"The ontology of materialism rested upon the illusion that the kind of existence, the direct 'actuality' of the world around us, can be extrapolated into the atomic range. This extrapolation, however, is impossible... atoms are not things."

The way to keep the strict materialism intact is by accepting a small conspiracy - superdeterminsim or hidden variables(or to deny interest into the inner workings of reality).
bohm2
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Feb10-13, 04:29 PM
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Quote Quote by Maui View Post
The way to keep the strict materialism intact is by accepting a small conspiracy - superdeterminsim or hidden variables(or to deny interest into the inner workings of reality).
I don't think anybody has ever given a good definition of "materialism". Do you have one? And why do you think that a non-local, "realistic" model would still be considered "materialistic"?
DennisN
#7
Feb10-13, 07:14 PM
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I voted "anti-realism". My reasons/opinions are:
  • "Nature is non-local"; I wouldn't accept this without an underlying mechanism which describes it.
  • "Other: Superdeterminism, backward causation, many worlds, etc"; I can't see how any of these interpretations would be falsifiable, and this makes me doubt their scientific value.
Therefore I lean towards "anti-realism". I am however pretty agnostic, and my views could change depending on future science and experiments. I would have preferred to vote on a fourth "softer" option; (observed violation of Bell's inequality tell us) there are parts of QM we can't yet fully comprehend/explain.
nanosiborg
#8
Feb10-13, 08:35 PM
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Quote Quote by bohm2 View Post
Please vote and if possible state the reasons for holding your belief.
I would vote that violations of Bell inequalities tell us nothing about nature if your poll had that as an option.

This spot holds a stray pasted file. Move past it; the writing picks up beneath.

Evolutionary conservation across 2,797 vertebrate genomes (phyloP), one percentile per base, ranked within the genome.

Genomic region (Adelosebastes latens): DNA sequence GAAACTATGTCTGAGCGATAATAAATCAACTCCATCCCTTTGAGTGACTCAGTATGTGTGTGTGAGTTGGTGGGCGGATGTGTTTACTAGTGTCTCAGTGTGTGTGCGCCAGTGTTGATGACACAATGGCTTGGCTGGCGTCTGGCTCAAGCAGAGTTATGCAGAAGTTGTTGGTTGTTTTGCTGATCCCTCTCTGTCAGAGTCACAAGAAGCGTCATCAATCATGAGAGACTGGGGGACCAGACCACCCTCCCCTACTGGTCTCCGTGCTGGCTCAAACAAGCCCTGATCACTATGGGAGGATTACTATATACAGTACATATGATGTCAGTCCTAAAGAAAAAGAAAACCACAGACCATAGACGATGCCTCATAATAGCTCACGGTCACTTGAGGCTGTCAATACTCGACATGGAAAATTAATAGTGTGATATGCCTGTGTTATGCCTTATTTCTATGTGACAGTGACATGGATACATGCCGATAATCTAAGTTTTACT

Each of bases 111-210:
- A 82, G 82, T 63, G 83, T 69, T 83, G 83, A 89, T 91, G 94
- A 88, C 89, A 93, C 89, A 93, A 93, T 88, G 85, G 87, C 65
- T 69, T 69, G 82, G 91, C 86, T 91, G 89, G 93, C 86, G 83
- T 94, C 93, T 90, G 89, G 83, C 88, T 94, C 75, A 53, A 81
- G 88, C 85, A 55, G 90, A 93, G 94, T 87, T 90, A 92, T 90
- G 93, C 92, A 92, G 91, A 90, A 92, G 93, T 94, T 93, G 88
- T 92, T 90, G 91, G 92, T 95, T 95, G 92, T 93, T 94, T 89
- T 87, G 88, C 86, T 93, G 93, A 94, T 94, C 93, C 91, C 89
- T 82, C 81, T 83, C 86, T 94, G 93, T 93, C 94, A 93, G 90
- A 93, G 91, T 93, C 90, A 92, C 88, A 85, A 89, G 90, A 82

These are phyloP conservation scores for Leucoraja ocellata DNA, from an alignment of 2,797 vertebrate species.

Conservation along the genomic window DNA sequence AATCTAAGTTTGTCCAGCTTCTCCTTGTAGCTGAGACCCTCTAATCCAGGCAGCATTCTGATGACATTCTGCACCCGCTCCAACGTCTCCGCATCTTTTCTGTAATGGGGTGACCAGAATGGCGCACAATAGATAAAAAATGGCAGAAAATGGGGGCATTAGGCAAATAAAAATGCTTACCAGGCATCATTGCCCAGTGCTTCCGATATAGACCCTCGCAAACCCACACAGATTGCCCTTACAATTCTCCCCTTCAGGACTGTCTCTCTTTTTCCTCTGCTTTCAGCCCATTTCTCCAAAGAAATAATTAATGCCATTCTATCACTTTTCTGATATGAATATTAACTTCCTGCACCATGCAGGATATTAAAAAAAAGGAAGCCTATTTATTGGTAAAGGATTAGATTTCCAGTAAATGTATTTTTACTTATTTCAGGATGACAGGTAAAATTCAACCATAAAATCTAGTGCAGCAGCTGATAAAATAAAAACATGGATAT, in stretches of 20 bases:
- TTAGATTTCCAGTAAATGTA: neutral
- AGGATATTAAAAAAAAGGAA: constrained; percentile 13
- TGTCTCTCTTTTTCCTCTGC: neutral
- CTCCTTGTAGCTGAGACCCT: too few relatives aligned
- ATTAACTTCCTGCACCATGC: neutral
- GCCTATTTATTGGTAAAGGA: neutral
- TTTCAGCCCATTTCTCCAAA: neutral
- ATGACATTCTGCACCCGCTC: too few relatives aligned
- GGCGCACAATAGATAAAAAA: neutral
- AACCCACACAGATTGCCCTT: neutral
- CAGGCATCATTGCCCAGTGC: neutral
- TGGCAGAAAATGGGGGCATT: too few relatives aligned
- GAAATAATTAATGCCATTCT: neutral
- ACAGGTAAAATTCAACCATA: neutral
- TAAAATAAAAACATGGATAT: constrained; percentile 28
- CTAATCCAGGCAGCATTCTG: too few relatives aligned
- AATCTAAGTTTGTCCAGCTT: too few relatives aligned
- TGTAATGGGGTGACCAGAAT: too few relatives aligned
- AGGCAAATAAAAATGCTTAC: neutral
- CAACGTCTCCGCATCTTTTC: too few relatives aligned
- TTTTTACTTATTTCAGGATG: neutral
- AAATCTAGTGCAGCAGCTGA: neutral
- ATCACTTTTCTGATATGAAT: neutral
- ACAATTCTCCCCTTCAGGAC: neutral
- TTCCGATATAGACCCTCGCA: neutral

Bell's theorem proves that there's no function, ρ(λ), for which this correlation coefficient,
C(a,b) = ∫ ρ(λ) A(a,λ) B(b,λ) dλ , matches Malus' Law (cos2θ) .

The results of Bell tests involving photons entangled in polarization support the generalization of results from classical and quantum wave optics involving crossed polarizers in that the QM treatments of optical Bell test setups are evaluated using Malus' Law.

The results of Bell tests don't reveal anything new regarding fundamental empirically based tenets of wave optics. They certainly don't imply that nature is nonlocal ... though it's tempting to assume that nature is nonlocal by virtue of the fact that nonlocal hidden variable models of quantum entanglement are viable. They also don't imply the "other" option, which, as DennisN pointed out, are all untestable assumptions. For me they're just either meaningless (backward causation, many worlds) or superfluous (superdeterminism) as well. As for anti-realism, it isn't clear to me what is meant by "quantum measurement results do not pre-exist". The measurement results in Bell tests are either detection or nondetection within a coincidence interval. Obviously, these results don't "pre-exist". If it's simply meant that realism (ie., hidden variable accounts, or the existence of hidden variables) is ruled out, then we know that that's false. Realism isn't ruled out.

So, what are we left with? Just that there are hidden parameters operating to produce quantum entanglement stats that remain hidden (ie., unknown) -- and from that it still isn't known whether there is some sort of nonlocality in nature or if nature is evolving exclusively according to the principle of local action. But we do know that formulating models of Bell tests in terms of Bell locality is ruled out. Which means that models of quantum entanglement can't take the form that Bell's locality condition requires them to take.
Nugatory
#9
Feb10-13, 09:49 PM
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I wish you had given us a fourth choice: "abstain, until such time as someone can propose an experiment that could distinguish (a) from (b)". That way my abstention could be recorded